on 26 June 2011
This is hardly the most objective book, as Johnson approaches the topic matter with a clearly defined view. However, a lot of what he says makes sense, with regards to how a naturalistic worldview is currently running politics, the law and education. As a Christian I of course agree with his opinions. What I would say is I found the book quite hard going, as someone who is not overly familiar with the topic matters at hand. I think Johnson does try hard to be as simplistic as he can be without simplifying though. 6/10.
on 22 May 1999
While there are a few places where he treats the "opposition" fairly superficially, going into too much more detail would render the text unreadable. He is very careful to go for the core of the issues, though, and does a remarkable job at making sure that his reasoning is solid. You'd be a fool to only one side and not major authors on the other, but he greatly clarifies what the debate is really about. Excellent.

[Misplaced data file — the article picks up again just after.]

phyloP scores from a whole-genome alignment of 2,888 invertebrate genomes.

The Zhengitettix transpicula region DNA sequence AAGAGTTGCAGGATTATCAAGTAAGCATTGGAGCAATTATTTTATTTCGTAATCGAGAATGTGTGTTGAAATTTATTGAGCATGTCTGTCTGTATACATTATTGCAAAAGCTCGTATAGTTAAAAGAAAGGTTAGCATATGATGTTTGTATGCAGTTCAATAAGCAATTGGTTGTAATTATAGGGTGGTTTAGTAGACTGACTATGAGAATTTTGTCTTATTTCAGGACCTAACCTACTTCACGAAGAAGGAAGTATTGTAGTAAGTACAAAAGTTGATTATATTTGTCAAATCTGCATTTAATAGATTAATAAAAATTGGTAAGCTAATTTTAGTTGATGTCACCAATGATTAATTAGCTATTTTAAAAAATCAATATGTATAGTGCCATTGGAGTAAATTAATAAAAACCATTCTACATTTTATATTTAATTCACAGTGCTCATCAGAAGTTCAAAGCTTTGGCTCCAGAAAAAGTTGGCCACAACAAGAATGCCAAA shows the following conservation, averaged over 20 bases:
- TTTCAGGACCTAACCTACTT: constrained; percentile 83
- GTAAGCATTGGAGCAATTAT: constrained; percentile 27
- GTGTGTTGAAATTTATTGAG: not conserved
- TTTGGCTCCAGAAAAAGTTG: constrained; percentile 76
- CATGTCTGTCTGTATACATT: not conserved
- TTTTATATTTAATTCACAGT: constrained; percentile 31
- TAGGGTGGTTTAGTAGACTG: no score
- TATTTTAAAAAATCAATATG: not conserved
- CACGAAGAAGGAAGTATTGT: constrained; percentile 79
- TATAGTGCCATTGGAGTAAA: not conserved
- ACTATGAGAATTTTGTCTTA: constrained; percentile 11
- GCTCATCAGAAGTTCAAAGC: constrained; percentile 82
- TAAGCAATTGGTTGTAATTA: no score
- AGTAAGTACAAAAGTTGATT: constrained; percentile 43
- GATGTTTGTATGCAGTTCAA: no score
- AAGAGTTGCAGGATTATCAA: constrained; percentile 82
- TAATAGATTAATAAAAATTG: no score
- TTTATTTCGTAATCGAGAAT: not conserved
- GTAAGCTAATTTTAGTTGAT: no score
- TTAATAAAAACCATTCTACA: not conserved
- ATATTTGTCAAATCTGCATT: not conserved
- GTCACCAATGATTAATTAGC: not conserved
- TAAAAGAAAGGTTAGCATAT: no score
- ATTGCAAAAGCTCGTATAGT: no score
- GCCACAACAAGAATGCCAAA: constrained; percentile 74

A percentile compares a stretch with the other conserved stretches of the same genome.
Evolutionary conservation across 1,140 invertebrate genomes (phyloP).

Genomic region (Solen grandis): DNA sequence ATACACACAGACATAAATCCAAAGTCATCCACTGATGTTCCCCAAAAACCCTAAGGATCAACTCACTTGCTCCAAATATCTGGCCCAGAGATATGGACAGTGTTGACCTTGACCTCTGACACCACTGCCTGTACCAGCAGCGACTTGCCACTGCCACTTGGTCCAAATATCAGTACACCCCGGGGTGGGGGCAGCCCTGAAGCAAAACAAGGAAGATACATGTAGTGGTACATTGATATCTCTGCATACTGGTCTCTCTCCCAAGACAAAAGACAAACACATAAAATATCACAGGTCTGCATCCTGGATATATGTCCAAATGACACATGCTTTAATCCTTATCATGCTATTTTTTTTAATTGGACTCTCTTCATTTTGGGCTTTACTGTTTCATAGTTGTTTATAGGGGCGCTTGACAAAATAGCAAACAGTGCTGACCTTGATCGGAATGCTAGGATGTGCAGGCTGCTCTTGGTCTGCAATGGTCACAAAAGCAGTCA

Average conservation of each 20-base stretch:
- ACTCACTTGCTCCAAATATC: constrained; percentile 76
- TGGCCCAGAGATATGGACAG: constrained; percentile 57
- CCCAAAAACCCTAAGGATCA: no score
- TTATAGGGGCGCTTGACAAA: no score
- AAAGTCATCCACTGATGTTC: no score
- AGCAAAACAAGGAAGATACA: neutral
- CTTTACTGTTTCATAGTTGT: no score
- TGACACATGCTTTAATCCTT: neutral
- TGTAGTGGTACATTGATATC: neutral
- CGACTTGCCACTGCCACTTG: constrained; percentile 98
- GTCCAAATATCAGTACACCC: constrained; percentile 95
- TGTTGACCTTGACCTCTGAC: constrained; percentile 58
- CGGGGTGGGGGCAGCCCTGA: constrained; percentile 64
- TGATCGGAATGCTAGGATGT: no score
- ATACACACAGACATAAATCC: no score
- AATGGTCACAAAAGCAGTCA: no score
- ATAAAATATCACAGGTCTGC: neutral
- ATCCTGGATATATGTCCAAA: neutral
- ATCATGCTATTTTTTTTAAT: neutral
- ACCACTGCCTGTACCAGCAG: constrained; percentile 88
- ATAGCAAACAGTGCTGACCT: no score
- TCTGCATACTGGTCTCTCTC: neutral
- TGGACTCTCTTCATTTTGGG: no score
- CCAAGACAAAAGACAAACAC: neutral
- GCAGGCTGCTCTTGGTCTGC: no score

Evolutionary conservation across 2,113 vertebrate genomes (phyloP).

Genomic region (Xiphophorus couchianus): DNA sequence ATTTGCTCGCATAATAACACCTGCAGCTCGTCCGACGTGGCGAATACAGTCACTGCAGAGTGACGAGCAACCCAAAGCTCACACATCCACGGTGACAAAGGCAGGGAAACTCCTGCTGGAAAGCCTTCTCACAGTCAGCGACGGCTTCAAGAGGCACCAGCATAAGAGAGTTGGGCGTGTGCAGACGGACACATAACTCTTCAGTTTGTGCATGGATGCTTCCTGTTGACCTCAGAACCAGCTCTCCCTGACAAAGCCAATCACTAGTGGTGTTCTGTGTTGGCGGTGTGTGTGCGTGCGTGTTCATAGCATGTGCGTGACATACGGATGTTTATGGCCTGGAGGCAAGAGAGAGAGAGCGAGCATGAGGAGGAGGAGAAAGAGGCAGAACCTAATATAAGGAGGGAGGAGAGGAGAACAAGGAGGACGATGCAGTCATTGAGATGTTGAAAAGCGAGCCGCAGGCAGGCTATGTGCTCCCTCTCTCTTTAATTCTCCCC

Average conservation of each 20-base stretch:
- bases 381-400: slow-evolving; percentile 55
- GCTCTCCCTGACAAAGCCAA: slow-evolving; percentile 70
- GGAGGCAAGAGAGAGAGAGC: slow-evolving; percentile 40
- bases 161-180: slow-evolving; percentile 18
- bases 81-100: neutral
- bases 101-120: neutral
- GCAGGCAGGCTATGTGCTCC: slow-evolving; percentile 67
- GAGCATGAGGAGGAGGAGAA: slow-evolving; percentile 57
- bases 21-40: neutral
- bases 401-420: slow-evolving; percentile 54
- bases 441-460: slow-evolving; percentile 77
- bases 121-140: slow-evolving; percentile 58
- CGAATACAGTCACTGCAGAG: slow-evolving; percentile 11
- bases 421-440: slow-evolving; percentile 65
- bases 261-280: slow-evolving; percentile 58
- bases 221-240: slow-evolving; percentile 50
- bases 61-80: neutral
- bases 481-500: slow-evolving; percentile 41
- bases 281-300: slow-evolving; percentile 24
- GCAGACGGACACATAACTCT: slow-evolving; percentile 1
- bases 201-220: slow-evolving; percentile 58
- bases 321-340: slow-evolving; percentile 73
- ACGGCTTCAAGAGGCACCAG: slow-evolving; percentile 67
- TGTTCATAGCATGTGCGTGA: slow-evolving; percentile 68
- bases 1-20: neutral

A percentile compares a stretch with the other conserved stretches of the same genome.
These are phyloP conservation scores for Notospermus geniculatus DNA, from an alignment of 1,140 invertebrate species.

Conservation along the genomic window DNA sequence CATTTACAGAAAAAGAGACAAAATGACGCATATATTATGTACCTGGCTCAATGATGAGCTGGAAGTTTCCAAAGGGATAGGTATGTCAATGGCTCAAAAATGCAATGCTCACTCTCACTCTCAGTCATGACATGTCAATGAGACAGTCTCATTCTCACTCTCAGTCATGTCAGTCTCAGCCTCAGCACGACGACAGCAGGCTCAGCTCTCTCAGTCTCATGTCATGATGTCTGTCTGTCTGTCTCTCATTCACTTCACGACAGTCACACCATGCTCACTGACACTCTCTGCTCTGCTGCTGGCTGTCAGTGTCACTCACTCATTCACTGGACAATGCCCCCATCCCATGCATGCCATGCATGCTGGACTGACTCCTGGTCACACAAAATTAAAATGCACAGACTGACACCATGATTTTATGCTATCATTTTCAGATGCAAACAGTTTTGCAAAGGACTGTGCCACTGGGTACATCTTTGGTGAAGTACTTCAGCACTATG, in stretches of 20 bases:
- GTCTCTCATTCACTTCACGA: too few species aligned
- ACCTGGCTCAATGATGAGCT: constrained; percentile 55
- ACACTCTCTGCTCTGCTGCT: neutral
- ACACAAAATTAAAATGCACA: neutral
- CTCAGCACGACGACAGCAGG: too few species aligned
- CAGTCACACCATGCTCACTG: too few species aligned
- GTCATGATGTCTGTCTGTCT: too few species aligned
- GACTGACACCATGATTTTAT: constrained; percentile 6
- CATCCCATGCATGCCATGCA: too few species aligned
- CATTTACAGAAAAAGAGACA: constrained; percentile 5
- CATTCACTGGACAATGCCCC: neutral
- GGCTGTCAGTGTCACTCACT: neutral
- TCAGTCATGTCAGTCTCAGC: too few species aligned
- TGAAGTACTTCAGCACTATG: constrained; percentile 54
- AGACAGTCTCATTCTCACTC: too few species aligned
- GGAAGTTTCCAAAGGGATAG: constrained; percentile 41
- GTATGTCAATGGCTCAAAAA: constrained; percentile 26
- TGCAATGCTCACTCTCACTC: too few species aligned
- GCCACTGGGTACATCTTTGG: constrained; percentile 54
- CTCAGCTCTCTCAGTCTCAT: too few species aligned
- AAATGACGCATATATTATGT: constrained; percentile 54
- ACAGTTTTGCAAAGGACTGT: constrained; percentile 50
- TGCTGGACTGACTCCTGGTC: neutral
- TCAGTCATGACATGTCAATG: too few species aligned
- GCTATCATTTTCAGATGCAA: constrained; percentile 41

on 9 June 1999
Nobel laureate Kary Mullis was asked to testify as an expert witness at the O. J. Simpson trial (in the end, he didn't.) Consequently, he thought quite a lot about the nature of truth as it is seen by lawyers and by scientists. In law, the opposing sides approach a trial by collecting all the evidence that will be used in the trial, and exchanging it in discovery proceedings. At a certain point, the stream of evidence is cut off, and this finite body of information is used to reach an absolute, final verdict (truth-telling.) In science, to the contrary, the stream of evidence is never cut off, never ends, and no one ever reaches a final, absolute, unmodifiable truth. This distinction Johnson fails to understand (or at least chooses to gloss over.) He is committed to lawyer's truth and has no interest in scientific truth. That is the trouble with this book and, indeed, all of Johnson's pseudoscientific writings.